Your Fatwa Does Not Apply Here: Untold Stories from the Fight Against Muslim Fundamentalism

by Karima Bennoune

It's not often a book's title says the opposite of what is revealed in the text itself but that it is the case here. In fact, the book demonstrates just how many Muslim reformers are being threatened and murdered.

the result of two years of traveling and reporting, is meant as a wake-up call to her comrades on the left. Ms. Bennoune profiles dozens of poets, journalists, artists and average Muslims who resist Islamism, often at great personal cost and with scant support from Western liberals. From the American Midwest to Kabul, from Mali to Fiji, Muslims - Shia and Sunni, devout and irreligious alike - are being squeezed by theocrats and extremists. - Sohrab Ahmari, Wall Street Journal

Ms Bennoune travelled in Tunisia, Algeria, Mali, Egypt, Somalia, Israel, the Palestinian territories, Iran, Pakistan and Afghanistan, or talked with refugees from those countries who are now living in exile. She interviewed nearly 300 anti-fundamentalist "people of Muslim heritage" from 26 countries who are activists for women's rights, journalists, artists, politicians, museum employees who are struggling for open, secular societies and the story they tell is of the hidden war in Islam, a war they are losing. The people she admires fight for women's equality, a free press, art, freedom of conscience, separation of church and state, humour, music and freedom but they are not representative of the majority in their countries nor are they numerically significant nor are they winning that war. Many of them live in exile in the West and they speak of their many dead friends and the terror they face for daring to try to live freely. The book while hardly cogent, well-written or well organised shows that the "fundamentalist" fatwas she deplores do apply throughout the Muslim world and that they are being enforced by terror and murder.

She identifies with Muslim culture, though she is an agnostic. She condemns Al Qaeda unequivocally: "I hate Al Qaeda" (p267). She condemns Muslims for "whitewashing" their message by saying one thing in English and another in Arabic (p17). She despises "left-wingers who have been drinking a certain kind of multicultural Kool-Aid" who "tell us how great … Sharia really is or can be if you just reinterpret it a little" (pp19-20). She critiques CAIR (p221). She sneers at Pakistani conspiracy theories that attribute Taliban atrocities to Americans, Hindus, and Jews (p243). She insists that US drone attacks do not justify Taliban killings (p247). She sniffs at invocations of Edward Said's concept of "orientalism" to muffle criticism of terrorism (p249). She rejects the idea that Islamic supremacists should be invited to participate in national life on the basis of tolerance and diversity, since they reject tolerance and diversity, and their inclusion would result in "One man, one vote, one time" (pp294-5). "'Compromise with Political Islam is Impossible,'" she quotes, approvingly (p341).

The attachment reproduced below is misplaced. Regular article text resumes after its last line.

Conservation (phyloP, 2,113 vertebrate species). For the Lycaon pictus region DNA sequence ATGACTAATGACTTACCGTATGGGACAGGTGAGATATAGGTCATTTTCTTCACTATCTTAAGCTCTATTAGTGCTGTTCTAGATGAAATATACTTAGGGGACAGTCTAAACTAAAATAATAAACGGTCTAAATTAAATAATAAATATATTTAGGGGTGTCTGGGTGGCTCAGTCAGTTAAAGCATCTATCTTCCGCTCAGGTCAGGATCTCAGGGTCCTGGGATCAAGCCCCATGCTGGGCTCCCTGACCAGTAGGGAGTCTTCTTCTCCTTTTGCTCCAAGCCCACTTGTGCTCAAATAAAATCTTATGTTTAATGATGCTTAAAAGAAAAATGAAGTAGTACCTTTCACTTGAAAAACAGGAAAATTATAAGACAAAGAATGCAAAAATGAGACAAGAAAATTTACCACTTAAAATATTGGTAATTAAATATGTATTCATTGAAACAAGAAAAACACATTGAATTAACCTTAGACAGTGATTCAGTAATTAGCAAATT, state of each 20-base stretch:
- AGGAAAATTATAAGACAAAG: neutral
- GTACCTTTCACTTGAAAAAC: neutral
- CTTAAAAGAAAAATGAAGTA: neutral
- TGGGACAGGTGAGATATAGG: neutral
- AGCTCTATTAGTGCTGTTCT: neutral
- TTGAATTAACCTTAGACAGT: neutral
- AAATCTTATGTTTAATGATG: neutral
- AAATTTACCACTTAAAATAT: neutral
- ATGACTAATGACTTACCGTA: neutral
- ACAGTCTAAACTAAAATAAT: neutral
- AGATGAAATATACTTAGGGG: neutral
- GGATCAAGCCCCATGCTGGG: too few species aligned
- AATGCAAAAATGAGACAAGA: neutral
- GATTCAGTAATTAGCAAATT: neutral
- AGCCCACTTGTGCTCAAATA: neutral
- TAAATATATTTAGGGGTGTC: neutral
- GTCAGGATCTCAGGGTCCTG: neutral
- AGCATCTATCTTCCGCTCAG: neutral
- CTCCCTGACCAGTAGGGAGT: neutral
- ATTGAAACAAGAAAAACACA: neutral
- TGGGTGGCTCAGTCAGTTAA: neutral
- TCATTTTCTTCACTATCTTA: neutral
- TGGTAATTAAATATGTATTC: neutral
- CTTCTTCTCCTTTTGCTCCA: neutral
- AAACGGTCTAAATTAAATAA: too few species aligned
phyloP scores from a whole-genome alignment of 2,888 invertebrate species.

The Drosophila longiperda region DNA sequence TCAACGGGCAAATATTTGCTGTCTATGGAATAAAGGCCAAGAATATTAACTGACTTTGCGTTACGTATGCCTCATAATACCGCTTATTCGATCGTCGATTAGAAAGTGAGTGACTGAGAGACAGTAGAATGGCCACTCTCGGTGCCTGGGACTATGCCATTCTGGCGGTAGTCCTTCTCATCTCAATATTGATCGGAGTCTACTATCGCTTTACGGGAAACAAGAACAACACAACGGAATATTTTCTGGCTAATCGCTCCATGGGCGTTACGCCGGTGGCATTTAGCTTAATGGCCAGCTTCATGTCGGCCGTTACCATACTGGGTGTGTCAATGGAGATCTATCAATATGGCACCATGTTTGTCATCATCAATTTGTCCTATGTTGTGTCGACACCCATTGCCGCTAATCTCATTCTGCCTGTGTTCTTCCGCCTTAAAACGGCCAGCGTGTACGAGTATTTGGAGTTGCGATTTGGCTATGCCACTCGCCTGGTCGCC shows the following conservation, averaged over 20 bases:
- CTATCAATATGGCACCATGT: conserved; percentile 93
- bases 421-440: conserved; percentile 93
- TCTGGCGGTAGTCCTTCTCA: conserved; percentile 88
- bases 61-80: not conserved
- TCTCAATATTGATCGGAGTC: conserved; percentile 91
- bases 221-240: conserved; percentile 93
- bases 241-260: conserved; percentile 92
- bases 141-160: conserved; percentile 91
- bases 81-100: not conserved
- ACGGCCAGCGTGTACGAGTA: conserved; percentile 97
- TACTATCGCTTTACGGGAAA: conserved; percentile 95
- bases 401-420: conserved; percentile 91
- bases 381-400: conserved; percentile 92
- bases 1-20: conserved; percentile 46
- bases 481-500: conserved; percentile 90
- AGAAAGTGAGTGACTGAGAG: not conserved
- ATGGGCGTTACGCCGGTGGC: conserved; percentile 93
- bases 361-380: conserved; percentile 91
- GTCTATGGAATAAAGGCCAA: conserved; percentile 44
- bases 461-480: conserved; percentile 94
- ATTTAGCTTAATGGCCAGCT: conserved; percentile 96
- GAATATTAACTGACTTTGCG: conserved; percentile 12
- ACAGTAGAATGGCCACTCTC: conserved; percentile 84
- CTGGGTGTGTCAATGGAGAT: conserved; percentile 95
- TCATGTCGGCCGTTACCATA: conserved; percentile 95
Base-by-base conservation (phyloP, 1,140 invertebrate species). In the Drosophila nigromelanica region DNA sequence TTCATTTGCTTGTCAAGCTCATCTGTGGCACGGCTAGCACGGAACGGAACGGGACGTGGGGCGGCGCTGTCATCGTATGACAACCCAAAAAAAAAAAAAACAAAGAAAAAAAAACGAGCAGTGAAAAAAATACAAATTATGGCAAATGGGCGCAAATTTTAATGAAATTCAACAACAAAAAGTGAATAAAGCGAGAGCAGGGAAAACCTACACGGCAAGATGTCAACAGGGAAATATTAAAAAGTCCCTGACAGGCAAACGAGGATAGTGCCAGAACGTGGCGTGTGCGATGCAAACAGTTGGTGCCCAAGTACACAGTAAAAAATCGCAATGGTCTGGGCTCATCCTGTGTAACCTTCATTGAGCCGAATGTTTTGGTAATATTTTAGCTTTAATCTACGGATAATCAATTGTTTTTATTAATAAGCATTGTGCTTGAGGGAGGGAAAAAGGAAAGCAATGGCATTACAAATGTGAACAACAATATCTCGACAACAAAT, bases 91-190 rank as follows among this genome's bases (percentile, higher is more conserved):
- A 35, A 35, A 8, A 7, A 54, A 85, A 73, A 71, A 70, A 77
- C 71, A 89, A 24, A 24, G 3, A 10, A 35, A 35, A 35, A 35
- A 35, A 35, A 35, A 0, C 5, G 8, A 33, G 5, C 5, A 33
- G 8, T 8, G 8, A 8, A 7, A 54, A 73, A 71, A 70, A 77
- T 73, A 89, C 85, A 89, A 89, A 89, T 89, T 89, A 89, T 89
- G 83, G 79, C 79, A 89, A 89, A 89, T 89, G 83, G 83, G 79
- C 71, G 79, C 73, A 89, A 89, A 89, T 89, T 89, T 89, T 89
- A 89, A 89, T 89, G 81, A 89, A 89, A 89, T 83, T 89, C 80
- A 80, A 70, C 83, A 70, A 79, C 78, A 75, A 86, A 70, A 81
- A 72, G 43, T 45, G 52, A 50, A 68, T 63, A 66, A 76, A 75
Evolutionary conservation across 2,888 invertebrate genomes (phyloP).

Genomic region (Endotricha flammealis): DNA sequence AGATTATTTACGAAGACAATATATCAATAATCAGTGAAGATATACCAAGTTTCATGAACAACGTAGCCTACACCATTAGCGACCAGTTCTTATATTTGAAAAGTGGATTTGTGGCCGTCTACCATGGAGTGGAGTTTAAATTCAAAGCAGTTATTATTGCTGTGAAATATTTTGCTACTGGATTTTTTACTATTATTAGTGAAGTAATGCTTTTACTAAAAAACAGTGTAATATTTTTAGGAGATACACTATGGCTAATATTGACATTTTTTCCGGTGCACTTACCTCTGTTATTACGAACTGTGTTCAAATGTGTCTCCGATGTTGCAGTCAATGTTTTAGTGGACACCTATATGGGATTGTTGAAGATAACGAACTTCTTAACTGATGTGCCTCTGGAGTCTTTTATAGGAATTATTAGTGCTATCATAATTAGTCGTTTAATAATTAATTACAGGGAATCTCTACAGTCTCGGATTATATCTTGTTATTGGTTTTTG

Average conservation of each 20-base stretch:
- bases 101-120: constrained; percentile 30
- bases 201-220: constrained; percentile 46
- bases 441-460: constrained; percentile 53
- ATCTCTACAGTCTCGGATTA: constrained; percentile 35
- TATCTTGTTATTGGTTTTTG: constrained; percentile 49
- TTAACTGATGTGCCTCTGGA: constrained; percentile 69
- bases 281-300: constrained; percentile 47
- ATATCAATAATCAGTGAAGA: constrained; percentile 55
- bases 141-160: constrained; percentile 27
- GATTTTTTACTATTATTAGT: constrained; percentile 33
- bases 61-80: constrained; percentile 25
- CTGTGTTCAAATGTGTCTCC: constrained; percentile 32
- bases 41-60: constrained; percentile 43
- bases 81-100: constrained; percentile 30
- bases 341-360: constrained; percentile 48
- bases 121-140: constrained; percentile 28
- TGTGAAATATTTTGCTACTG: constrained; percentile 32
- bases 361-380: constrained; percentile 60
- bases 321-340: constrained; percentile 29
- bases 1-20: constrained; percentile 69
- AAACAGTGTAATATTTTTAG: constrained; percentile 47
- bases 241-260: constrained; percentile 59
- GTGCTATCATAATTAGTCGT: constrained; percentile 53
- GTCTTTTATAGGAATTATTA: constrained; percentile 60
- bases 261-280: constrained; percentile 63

Ms Bennoune grew up in Algeria and left there when the country became gripped with violence against people like herself, her parents and her interviewees. What makes the book even more depressing is the author's risible ideas about the causes of this ongoing terrorism - it's all the fault of the U.S.A. There is no mention of the Quran's calls to violence and terror, no mention of the Islamic historic precedents for violence and terror and she puts Muslim terrorism in the same category as Christian fundamentalism and anti-Arab racism. Ignorant cultural relativism gone mad.

"Islamism is an international far-right movement that has murdered innumerable Charlie Hebdos over several decades across the Middle East, North Africa and Asia, including many Muslims who have dared to … live twenty-first century lives (that are) prohibited by the Islamists. Being a woman, a freethinker, being gay, being unveiled, improperly veiled, an atheist, going to school, driving a car, having sex, falling in love, laughing out loud, dancing. … 'offends' them. Calling for civility, censorship, silence or 'respect' for the 'offended' is merely heeding the Islamist demand for submission (to clerical authority) at the expense of dissenters - whether (they) be Charlie Hebdo in Paris, Raif Badawi in Saudi Arabia or Roya Nobakht in Iran." - Maryam Namazie

However, there is one place though where Muslims, coiffed, pierced and tattooed males or females, gay or straight, bohemian artists and hipsters can congregate in bars, speakeasies, discos and clubs, run gay film festivals and do it safely and openly. That is the Hadar neighbourhood of Haifa in Israel.

Hadar district of Haifa

NY Times, 4th January 2016